BEARS INSIDER

Bears' real problem shows in pathetic loss to Vikings

BEARS INSIDER

 

 

The Minnesota Vikings entered Monday night allowing 29 points per game. The Bears scored 13 – six of which came on offense. Six points.

That’s pathetic. Those inside Halas Hall should be embarrassed.

But another evening spent watching this bumbling, incompetent Bears’ offense should not be viewed in a one-night, or even one-month, vacuum.

The Bears’ 19-13 loss, their fourth consecutive defeat of this season that’s become so miserable to witness, was so, so predictable.

It’s what happens when you take Mitch Trubisky instead of the Other Guys.

“I just don’t want to be average around here,” Ryan Pace said the night he staked his tenure as general manager to Mitch Trubisky back in 2017. “I want to be great and these are the moves you have to make.”

“… The most important position in all of sports is quarterback, and I don’t think you’re ever a great team until you address the position and you address it right.”

Pace did not address it right. The Bears, as a franchise, did not address it right – again. It’d be nice if the Bears were actually average at this point on offense. That might be enough to support an outstanding defense that doesn’t deserve all this.

The Bears are instead in a competition to see who can be more the more comically incompetent offense: Them or the New York Jets. And the Jets scored 27 points on Monday Night Football last week. Twenty-seven! Is that even allowed?

And so you get nights like Monday. Nights when your offense, with the game and season on the line, averages 1.4 yards per play in the second half against a young, sub-optimal Vikings defense.

 

Vikings' defense vs. Bears' offense

Minnesota: Yards per play allowed (entering Monday)
6.0
Bears: Yards per play (vs. MIN)
3.0

You get days where all you want to do is turn the TV off and go do something else in the middle of a soul-crushing pandemic instead of watching your favorite team play.

You get seasons where you waste a talented defense on an offense that stinks. You get seasons like the Chicago Bears have resigned themselves to for so many seasons in their 101-year existence.

“Pissed off,” left tackle Charles Leno said, rattling off his feelings after getting embarrassed on national TV. “Disappointment. A lot of emotions, negative emotions right now.”

MORE: 3 takeaways from Bears' embarrassing loss to Vikings

And those negative emotions are where the Bears live, yet again, as a franchise. Everything you saw Monday was the product of Pace drafting the wrong quarterback.

Matt Nagy probably wouldn’t have given up his “Be You” play sheet had Deshaun Watson been the pick in 2017. Allen Robinson probably wouldn’t have chucked his helmet on the sideline with more force than a Nick Foles pass over the middle had Pace picked the quarterback from Texas Tech.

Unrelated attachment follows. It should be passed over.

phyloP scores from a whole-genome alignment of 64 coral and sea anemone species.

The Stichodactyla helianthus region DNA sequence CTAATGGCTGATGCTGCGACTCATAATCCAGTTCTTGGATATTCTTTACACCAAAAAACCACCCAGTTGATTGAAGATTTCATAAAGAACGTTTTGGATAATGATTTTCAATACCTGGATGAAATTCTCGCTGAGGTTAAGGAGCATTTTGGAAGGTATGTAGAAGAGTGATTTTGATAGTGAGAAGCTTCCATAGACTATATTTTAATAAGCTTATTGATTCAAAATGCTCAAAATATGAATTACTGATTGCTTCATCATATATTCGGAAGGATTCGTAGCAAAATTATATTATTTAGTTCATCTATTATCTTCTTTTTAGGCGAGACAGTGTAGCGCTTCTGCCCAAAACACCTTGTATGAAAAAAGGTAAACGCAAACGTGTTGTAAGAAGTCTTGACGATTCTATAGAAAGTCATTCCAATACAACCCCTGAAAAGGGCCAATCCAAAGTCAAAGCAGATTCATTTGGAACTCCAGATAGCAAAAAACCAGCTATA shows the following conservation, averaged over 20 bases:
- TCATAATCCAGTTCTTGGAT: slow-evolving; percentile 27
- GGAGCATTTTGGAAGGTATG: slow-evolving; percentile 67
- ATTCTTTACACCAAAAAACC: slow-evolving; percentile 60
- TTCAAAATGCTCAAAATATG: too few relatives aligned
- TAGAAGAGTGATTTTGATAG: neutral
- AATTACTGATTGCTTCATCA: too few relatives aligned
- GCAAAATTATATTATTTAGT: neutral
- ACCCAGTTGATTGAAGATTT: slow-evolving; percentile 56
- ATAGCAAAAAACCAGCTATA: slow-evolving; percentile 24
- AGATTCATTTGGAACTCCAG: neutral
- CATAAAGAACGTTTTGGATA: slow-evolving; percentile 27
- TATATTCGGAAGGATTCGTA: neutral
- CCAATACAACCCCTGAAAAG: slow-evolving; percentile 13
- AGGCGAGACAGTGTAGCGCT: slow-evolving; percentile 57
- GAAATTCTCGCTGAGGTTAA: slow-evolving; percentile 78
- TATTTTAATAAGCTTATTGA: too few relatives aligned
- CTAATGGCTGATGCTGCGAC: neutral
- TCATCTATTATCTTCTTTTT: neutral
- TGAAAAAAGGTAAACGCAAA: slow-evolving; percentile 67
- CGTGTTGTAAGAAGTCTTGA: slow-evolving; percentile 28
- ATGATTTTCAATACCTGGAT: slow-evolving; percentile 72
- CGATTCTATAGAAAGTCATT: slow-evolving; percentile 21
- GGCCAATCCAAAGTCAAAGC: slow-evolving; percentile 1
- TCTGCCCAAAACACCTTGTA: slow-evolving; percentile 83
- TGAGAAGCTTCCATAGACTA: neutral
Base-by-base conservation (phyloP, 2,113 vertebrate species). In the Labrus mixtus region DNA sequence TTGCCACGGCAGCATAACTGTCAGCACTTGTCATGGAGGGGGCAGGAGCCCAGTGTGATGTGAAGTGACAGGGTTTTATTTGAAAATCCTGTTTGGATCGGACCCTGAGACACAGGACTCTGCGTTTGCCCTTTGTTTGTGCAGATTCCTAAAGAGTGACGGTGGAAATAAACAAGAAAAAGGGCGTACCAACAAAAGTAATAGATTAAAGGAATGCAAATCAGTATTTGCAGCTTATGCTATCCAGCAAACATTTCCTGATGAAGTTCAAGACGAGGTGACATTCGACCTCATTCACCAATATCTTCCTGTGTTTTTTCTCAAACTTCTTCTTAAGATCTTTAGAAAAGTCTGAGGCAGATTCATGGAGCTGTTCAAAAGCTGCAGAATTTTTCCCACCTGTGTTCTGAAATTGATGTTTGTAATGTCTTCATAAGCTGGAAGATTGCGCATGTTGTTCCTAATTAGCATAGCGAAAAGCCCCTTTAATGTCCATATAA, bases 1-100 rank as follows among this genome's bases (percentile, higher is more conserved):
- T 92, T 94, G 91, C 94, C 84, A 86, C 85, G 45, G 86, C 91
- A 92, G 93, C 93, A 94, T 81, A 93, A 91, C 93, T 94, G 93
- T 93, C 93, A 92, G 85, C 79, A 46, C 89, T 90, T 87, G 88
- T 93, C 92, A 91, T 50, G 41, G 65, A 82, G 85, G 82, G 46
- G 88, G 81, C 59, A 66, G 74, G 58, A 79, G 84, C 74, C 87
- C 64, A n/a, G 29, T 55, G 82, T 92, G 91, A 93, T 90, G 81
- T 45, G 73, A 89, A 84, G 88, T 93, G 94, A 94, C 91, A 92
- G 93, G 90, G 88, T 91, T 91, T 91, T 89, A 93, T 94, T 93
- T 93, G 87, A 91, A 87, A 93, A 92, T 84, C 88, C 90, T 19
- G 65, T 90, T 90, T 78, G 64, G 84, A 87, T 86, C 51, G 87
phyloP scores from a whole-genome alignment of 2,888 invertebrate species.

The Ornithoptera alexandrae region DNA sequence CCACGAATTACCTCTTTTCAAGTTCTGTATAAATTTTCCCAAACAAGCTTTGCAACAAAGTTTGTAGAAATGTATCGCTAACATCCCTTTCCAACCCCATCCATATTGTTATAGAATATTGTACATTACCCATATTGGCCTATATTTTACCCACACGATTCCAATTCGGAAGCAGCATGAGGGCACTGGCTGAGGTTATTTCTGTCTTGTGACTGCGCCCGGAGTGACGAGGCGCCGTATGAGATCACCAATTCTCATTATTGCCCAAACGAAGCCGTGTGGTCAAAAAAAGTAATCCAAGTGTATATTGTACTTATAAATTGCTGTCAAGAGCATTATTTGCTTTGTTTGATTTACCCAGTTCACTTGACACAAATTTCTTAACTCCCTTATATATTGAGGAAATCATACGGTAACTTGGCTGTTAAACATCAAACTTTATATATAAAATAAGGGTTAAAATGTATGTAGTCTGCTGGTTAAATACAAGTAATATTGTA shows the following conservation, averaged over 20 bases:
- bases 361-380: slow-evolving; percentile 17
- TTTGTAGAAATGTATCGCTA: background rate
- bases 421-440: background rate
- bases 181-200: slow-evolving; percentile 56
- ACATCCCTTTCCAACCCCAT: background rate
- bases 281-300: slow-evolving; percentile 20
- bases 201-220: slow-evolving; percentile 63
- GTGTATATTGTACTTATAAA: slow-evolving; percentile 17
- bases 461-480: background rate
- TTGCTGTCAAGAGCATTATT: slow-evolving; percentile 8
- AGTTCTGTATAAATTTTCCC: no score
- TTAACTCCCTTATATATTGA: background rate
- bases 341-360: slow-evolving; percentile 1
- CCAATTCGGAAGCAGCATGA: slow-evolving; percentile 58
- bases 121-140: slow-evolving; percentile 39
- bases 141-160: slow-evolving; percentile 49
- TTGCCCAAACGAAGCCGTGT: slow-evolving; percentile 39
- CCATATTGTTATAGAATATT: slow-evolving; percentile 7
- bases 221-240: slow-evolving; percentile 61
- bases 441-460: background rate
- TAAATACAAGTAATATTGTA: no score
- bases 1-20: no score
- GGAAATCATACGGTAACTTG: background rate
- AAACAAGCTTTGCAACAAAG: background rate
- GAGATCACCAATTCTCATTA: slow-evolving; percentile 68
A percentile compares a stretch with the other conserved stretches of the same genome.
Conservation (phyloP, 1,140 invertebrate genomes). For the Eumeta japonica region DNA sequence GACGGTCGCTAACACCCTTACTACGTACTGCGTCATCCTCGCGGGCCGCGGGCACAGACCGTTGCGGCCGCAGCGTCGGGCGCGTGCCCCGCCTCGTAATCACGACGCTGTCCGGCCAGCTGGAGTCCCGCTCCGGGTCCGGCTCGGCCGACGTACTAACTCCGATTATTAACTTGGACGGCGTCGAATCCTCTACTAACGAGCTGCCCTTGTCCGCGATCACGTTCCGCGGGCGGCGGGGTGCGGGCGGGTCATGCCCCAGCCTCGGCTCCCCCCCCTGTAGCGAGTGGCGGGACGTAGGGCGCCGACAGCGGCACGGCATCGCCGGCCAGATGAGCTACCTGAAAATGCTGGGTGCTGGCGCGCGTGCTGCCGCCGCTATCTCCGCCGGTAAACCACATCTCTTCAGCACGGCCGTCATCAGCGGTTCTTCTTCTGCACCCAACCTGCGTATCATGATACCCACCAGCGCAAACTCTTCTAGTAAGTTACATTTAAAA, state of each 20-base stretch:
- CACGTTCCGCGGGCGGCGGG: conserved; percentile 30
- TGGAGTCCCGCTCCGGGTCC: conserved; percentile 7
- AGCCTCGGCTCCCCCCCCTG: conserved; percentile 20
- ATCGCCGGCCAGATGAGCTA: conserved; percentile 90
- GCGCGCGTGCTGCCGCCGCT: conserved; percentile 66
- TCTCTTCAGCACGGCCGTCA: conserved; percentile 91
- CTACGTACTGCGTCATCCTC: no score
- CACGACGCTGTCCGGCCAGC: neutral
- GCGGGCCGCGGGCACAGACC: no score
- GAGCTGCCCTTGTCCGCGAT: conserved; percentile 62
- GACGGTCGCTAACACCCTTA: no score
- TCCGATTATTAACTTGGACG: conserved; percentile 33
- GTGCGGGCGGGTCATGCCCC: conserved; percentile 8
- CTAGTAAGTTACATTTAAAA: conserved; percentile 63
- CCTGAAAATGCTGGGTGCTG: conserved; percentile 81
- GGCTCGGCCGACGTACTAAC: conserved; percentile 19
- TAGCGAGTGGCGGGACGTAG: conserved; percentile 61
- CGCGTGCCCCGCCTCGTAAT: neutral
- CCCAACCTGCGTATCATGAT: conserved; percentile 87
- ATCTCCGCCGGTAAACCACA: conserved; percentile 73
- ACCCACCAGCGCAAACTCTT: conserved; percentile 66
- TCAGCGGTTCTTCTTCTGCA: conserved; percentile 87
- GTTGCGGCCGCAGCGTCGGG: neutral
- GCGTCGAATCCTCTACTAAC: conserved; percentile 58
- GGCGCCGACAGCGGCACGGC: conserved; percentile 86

The Bears, and I will carry this take with me to my grave, would’ve won the Super Bowl in 2018 had they drafted Watson or Mahomes.

Foles, by the way, is not the problem here. You go get a guy like Foles, and praise his Knowledge Of The System because you screwed up picking the guy who was supposed to be your franchise quarterback.

You don’t trade for Foles if Trubisky is the right guy.

Pace, correctly, built a roster to go all-in on having the most valuable commodity in sports – a starting quarterback on his rookie contract. There was no wiggle room in that plan to hit the eject button on Trubisky three years after drafting him. Pace was been left with imperfect options to try to cover for the mistake he made in April of 2017.

But also, those imperfect options have been made worse by a few moves. Like: Trading a fourth-round pick and guaranteeing Foles $24 million (he’s going to be on the Bears’ roster in 2021). Or: Spending a truckload of cash on Robert Quinn, who had a sack on his first snap in a Bears’ uniform and hasn’t had one since, instead of using that money to address an offensive line that unsurprisingly was not just a coaching change away from being reliable.

Maybe some shrewder moves would’ve prevented the disaster that the 2020 season is becoming – if we aren’t there already (the Bears are still 5-5, after all). But winning the franchise’s second Super Bowl? Nah. Not with the wrong quarterback.

So ultimately, the game you hated watching on Monday night happened because Pace picked a guy who didn’t even play.

 

And the only good thing there is to say about this team is at least there are only six more games left for all of us to masochistically indulge in another three hours of Chicago Bears football.